Reynolds stars as Pirates drill White Sox in Cutch’s return

Charles LeClaire-USA TODAY Sports

PITTSBURGH – Andrew McCutchen took in the moment on Friday. He fought back the tears he knew would come and settled in for his first at-bat at PNC Park with Pittsburgh in more than five years.

The veteran outfielder could see well enough to lash a single to right field, the start of a 19-hit barrage by the Pirates in a 13-9 victory over the Chicago White Sox that served as an emotional homecoming for McCutchen and – Pittsburgh hopes – a sign of things to come.

Particularly if the group McCutchen was brought in to mentor can keep taking steps forward.

“We know what we’re capable of,” McCutchen said. “We’ve just got to keep believing in each other.”

Bryan Reynolds continued his torrid start by driving in six runs. The left fielder is now the best player on the team the way McCutchen was a decade ago. Yet he had never played in front of a crowd that large at PNC Park, many of them wearing black at McCutchen’s request in a nod to the team’s brief run of three straight playoff appearances from 2013-15.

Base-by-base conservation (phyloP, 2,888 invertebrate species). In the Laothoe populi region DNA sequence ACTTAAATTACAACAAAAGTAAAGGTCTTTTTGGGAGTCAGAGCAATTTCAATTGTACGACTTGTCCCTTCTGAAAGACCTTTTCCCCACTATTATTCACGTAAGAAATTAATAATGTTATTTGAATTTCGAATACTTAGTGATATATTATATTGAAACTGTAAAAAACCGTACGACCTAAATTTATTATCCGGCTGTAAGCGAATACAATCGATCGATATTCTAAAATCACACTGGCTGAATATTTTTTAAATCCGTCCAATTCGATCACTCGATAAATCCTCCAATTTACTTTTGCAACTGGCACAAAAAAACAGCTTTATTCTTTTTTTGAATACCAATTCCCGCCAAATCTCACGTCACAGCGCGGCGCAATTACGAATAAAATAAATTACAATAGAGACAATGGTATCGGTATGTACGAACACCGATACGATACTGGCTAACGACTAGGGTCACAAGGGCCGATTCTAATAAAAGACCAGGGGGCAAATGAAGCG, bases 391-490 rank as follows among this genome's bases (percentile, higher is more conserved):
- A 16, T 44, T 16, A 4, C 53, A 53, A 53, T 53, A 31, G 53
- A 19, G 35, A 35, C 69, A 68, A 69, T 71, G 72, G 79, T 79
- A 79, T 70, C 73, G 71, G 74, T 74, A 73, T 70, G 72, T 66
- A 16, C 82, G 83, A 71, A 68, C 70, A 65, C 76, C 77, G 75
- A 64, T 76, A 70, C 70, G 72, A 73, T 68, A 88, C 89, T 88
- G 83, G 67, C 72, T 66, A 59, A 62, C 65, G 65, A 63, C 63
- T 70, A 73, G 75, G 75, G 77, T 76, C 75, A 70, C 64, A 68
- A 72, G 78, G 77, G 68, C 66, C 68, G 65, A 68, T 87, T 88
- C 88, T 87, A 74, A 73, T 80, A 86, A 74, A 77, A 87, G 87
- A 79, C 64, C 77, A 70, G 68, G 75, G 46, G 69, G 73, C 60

“It was fun to play in front of a stadium like that,” Reynolds said. “Hopefully, we’ll keep rolling and it’ll be like that more often.”

Reynolds hit a two-run homer in the third and a bases-clearing triple in the fifth. Reynolds popped up and raced home when the relay throw from Chicago second baseman Elvis Andrus skipped by third baseman Yoán Moncada. Reynolds’ five home runs this season are the most by a Pirate through seven games since Hall of Famer Willie Stargell in 1971.

“It’s special anytime you’re in same sentence with somebody like that,” Reynolds said.

McCutchen, who signed a one-year deal in January to rejoin the team he starred for earlier in his career, went 2 for 5 in his first game at PNC Park as a member of the Pirates since September 2017.